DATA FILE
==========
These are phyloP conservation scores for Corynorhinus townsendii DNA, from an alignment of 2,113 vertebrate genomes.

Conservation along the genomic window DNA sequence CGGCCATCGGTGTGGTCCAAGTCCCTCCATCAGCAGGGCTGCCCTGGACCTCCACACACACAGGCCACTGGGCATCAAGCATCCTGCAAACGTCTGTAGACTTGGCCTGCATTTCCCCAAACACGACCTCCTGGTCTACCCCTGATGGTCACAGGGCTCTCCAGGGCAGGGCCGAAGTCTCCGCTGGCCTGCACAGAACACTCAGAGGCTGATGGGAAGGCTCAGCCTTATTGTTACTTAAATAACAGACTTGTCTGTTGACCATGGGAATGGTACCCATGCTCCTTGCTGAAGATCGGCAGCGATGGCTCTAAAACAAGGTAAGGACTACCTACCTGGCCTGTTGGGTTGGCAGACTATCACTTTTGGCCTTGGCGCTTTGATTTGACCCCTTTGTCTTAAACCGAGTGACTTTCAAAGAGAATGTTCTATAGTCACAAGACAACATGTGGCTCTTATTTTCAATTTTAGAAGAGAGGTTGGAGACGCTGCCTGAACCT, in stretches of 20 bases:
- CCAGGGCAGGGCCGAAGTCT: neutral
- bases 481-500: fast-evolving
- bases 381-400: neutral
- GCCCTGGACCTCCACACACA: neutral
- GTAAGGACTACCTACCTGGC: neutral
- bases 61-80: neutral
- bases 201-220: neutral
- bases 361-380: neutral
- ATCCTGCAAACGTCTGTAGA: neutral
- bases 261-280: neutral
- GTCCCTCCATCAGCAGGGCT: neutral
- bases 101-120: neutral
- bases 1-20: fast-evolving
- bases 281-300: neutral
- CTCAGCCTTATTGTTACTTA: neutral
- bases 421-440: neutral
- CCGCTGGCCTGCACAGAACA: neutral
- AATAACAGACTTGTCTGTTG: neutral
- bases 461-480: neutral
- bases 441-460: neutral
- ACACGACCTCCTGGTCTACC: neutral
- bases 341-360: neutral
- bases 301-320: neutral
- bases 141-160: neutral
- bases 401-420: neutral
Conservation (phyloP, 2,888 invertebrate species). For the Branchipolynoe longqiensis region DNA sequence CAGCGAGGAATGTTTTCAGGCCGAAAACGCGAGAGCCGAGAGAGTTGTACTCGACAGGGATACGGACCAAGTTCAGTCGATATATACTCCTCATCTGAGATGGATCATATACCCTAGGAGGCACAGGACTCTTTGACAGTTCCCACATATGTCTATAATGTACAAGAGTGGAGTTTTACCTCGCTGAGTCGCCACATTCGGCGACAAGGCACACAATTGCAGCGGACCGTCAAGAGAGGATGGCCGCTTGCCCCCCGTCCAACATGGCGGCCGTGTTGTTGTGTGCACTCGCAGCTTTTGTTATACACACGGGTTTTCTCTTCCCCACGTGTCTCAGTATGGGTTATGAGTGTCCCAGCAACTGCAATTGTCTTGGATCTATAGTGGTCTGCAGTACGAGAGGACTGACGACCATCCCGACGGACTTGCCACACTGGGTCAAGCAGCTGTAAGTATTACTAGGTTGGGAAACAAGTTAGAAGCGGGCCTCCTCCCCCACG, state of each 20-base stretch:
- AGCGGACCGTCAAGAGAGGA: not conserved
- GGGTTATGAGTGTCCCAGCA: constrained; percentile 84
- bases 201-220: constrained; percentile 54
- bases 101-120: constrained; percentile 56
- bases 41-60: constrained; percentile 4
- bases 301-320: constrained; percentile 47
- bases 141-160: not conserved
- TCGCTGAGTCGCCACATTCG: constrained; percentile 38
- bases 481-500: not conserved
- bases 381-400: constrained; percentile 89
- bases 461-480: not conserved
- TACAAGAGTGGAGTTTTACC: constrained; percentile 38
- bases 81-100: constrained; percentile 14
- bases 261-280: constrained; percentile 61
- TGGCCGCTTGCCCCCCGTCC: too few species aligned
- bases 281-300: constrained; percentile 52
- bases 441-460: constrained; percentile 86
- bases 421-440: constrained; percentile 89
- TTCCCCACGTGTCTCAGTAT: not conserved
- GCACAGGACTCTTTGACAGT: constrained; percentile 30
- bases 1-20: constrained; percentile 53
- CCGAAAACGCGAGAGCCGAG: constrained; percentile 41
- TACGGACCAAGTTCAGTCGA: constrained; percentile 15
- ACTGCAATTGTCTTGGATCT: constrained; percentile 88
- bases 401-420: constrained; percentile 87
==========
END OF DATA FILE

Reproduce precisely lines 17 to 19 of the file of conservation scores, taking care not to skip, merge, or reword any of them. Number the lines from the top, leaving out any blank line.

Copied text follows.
- CTCAGCCTTATTGTTACTTA: neutral
- bases 421-440: neutral
- CCGCTGGCCTGCACAGAACA: neutral